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The Windmill, Brixton
Good Friday, 14th April 2017
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Gig Review

Public Service Broadcasting
Concorde 2, Brighton

Article written by Alex S - Dec 13, 2013

It’s been a while since I’ve been to the Concorde, but it was great to be back. Situated beneath the cliffs on Brighton’s seafront, and boasting a lift from the top of the cliffs that tips out in the middle of the venue, this is an iconic building in every sense. Proudly displaying its 2011 ‘best live venue’ award it’s a venue at ease with itself and its place in Brighton’s history. This Victorian building housed tea rooms in the 1800’s and has been a notorious biker’s cafe and amusement arcade before becoming a music venue in 2000. There was a time when you held your breath coming here, unsure what distorted fug might emerge from the lead guitar, but not anymore. Shrouded beneath the gothic ironworks the state of the art L-Acoustics sound system and lighting rigs makes this a cracking place to see a band.

And Public Service Broadcasting made full use of the riches on offer. For those unsure of what’s unique about PSB, they take samples from old public information films, archive footage and propaganda material and set them to, at various turns, pulsating or ambient dance. It’s the History Channel meets banjo. And it’s an idea that lends itself well to live performance. A dozen or so precariously balanced old fashioned TV sets on either side of the stage were placed on top of one another for our viewing pleasure, whilst the band performed against a backdrop of two monstrous screens showing pathe newsreel films from a bygone age. But pride of place was a quite magnificent radio mask, a cross between the Eiffel Tower and a thin but well-lit Christmas tree that shot out murderous red beams and burst into life at all the right moments.

The set opened with the brooding ‘If War Should Come’, a song that demonstrates PSB at their very best. With white searchlights scanning the crowd, the songs sense of foreboding captures brilliantly the bands aim to ‘teach the lessons of the past through the music of the future’. Billy Bragg wrote in his semi-autobiographical book The Progressive Patriot that it’s high time the left reclaimed the Second World War as Britain’s finest hour. Watching the archive footage to this song and others (Dig for Victory, Spitfire) it’s easy to see why. The live performance of Night Mail was equally compelling, the rhythmic beat mirroring precisely that of the train moving along the tracks as it collects the mail. And in the month that the Royal Mail was privatised, the archive footage was a poignant reminder of a once proud and pivotal public service.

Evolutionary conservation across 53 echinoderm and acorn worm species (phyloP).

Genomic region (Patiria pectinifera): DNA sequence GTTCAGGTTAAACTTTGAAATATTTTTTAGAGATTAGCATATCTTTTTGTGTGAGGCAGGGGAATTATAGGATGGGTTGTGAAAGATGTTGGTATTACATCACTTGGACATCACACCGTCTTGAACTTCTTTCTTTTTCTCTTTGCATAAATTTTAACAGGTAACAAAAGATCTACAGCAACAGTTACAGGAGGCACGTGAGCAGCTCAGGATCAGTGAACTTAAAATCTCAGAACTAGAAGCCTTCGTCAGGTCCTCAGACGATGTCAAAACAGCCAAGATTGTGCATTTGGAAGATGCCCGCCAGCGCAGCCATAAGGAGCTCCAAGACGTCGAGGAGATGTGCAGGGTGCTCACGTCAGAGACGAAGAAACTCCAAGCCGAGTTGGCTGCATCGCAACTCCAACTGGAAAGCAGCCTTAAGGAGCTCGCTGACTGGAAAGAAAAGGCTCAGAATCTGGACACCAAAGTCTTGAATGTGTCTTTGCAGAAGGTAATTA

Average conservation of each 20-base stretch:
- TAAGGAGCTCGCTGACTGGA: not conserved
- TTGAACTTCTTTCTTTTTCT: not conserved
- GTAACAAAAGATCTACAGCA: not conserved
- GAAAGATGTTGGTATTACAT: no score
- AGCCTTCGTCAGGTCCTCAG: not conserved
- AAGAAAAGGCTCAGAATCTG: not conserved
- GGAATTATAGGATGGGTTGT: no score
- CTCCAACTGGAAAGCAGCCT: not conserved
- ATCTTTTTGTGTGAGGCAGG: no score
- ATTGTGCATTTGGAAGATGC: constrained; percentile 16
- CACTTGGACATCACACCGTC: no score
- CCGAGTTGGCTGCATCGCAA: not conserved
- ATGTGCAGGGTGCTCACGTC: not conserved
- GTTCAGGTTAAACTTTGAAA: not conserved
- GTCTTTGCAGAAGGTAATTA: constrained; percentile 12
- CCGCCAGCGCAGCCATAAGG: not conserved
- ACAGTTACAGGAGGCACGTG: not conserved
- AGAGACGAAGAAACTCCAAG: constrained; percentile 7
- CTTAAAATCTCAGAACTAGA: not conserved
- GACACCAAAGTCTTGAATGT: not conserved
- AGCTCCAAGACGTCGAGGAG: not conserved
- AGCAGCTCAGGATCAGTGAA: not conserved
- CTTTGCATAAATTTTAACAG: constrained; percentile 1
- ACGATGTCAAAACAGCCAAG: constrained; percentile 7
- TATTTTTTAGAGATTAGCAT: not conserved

The band communicates with the audience through a series of pre-recorded messages. For example, when J. Willgoose Esq., looking every bit like Matt Smith from Doctor Who, tried to introduce some much needed air to his sweat stained jacket the computer announced ‘Corduroy is not a very breathable fabric’. These vignettes were largely cute and funny, although friends who have seen the band more frequently than me occasionally rolled their eyes at the self-mocking tone of these pronouncements. “We are pleased to be here in...[pause while the computer finds the right town]...Brighton.” Personally I was bewitched, but I can imagine it might grate after awhile.

Their distracters have also labeled the band as one-trick ponies, and the announcement that introduced two new songs was a mischievous nod to such criticisms. “We have recorded two new songs, in Dutch, about ice skating. It felt like the next logical step”. But if truth be told, devoid of the power and meaning of more significant subject matter, they came across a little dull by comparison.

As the set progressed I was deeply impressed by the quality of their performance. Make no mistake, for all the twiddling of knobs and dials PSB are very much a ‘live’ band, on more than one occasion shutting down the visuals and seriously wigging out. For the final song, about the conquering of Everest in 1953, they were joined on stage by two fabulous trumpeters and a trombonist. Brilliant though it was you had to feel sorry for the three poor women, if they’ve been dragged around the country just for that five minute finale.

Through the visuals and a storming live performance PSB weave together seemingly unrelated events and fleeting observations into an extremely satisfying whole. And it worked tonight on all levels; the humour, the music, the archive footage. It helps too that the pseudonymous musical duo of J. Willgoose Esq. and Wigglesworth are adorable, although joined tonight by a third person on visuals (whose name escaped me but is likely to be equally preposterous). All in all, a terrific evening from a fine band, doing something quite unusual in these generic indie times.


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